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Behind the label: K-Y Jelly

Pat Thomas

24th October, 2007

Want to make sex more sensual and fun? Having difficulty conceiving? Don’t reach for a lubricant to boost your love life, says Pat Thomas, it could harm your health and fertility

Globally we spend around $1.32 billion a year on personal lubricants, and the market is growing.There are literally hundreds of lubricants on the shelves. K-Y Jelly – first patented in 1904 as a surgical lubricant – is the oldest and most trusted brand, as well as the market leader, commanding around 52 per cent of the market.

The marketing mythology is that are largely bought by female baby boomers who are reaching menopause, younger women taking oral contraceptives, and breastfeeding mothers. Certainly at each of these stages in a woman’s life, vaginal dryness can occur.

However, lubricants are also used by gay couples – of both sexes – and by heterosexual lovers looking to spice up their love lives with new-age lubes that give a warming sensation (K-Y recently expanded its range to include a liquid lubricant, K-Y Liquid, and a warming lubricant, K-Y Warming) or which are, for example, chocolate flavoured.

There may be something luxurious about slathering on sexual lubricant, but the cultural quandaries posed by the increasing use of these products are complex. Why, for instance, would you need your lover to taste of chocolate? And if you do, why not use actual chocolate? Why would a woman who is neither on the Pill, breastfeeding or going through menopause have trouble producing her own lubrication? Most observers link this to a lack of decent foreplay in the rush to get to the ‘goal’ of penetrative sex. If this is the case, it would seem to link into reports of women’s increasing lack of satisfaction with sex in general. Likewise, more and more women are also taking anti-depressants and this can interfere with natural lubrication.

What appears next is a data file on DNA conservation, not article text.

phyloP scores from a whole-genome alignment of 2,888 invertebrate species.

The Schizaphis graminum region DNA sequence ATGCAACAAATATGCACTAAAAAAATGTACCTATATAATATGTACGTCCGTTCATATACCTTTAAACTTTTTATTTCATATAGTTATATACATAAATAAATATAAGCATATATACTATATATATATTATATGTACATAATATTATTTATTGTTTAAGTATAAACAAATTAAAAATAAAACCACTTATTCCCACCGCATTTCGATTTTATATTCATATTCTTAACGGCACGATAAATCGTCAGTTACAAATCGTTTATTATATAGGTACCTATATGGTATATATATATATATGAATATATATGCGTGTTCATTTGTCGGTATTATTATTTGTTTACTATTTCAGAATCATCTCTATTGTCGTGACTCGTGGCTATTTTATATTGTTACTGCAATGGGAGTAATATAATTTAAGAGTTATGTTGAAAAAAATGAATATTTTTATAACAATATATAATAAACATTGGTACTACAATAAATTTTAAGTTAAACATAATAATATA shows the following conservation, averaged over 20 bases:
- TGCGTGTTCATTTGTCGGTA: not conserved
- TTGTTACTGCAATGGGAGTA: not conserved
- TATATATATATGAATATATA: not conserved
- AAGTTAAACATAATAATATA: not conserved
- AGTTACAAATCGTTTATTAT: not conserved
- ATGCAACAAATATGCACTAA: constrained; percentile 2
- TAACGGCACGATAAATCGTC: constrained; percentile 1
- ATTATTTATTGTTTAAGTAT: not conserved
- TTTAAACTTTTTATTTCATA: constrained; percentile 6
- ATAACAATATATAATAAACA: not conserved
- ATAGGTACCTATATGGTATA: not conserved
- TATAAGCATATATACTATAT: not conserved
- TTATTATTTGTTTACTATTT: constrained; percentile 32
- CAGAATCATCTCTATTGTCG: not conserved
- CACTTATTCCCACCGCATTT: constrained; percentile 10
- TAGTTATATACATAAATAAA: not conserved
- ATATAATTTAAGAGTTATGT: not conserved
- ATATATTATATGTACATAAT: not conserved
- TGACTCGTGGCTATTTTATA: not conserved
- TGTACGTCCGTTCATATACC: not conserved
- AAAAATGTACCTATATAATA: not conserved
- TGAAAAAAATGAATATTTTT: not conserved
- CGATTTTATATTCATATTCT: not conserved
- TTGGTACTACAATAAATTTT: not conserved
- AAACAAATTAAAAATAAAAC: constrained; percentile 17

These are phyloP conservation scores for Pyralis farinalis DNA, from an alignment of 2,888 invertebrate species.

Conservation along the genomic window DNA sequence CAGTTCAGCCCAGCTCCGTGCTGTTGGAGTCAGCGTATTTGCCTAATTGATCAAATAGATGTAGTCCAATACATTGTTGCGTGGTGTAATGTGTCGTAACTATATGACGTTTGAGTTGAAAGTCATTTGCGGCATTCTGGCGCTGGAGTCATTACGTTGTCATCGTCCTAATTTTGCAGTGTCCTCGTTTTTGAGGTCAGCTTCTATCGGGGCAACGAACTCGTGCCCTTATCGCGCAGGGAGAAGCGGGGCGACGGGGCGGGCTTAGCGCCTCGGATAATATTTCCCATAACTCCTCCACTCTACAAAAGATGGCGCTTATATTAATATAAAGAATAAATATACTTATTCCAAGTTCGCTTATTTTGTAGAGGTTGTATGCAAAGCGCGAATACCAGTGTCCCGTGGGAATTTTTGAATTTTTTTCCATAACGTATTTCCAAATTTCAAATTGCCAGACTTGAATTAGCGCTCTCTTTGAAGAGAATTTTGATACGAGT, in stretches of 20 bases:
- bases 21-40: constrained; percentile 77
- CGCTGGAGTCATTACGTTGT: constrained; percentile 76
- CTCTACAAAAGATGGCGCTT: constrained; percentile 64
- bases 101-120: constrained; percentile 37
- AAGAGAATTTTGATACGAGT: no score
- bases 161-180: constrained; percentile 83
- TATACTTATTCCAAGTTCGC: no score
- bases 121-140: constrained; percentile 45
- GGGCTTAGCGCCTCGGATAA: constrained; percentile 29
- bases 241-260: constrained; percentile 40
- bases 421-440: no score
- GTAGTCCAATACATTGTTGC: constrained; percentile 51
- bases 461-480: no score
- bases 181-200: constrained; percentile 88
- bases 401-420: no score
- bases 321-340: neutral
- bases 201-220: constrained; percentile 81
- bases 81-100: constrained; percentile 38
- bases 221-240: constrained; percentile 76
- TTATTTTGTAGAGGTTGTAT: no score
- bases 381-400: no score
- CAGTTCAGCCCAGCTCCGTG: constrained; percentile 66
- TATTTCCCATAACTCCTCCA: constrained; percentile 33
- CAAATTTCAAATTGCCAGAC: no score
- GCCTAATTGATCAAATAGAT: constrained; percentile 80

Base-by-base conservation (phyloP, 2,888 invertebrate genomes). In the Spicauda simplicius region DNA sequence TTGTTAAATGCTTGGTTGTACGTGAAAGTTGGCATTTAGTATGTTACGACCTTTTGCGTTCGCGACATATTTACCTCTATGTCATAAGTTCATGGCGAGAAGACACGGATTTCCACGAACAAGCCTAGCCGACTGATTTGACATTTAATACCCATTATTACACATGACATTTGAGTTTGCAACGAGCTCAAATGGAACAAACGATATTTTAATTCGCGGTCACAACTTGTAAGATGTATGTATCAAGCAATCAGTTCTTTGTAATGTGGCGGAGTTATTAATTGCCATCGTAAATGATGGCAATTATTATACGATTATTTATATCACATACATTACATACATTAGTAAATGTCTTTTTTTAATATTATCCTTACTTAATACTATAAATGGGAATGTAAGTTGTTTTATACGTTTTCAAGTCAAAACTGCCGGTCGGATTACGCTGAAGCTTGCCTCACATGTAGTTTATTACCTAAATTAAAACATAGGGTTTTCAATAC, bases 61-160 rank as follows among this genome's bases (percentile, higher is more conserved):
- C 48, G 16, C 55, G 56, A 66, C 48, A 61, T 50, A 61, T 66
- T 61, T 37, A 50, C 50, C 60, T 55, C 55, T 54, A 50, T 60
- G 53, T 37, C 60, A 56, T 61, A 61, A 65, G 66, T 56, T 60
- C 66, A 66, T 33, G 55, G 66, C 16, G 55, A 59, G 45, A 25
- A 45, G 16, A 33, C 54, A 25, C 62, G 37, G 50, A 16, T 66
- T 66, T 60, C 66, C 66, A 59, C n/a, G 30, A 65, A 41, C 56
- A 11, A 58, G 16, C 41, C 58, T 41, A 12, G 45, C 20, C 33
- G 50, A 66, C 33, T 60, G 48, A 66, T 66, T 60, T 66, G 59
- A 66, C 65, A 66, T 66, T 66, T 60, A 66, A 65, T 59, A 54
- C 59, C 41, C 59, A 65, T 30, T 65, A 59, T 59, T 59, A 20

Those thorny questions aside, there are genuine reasons to rethink the use of personal lubricants. Sex should be a healthy act, but lubricants can contain a range of unhealthy ingredients. Yet in our research we found that some manufacturers of lubricant products (Durex Play, for example) do not even declare the product ingredients on the package, making safe comparative choices impossible.

Because of the way in which personal lubricants are used – in intimate places and in the heat of the moment – most of these ingredients are preservatives such as sodium hydroxide (also known as lye or caustic soda) that can be irritating to the mucous membranes. Some, like parabens, are not only irritating, they are oestrogenic.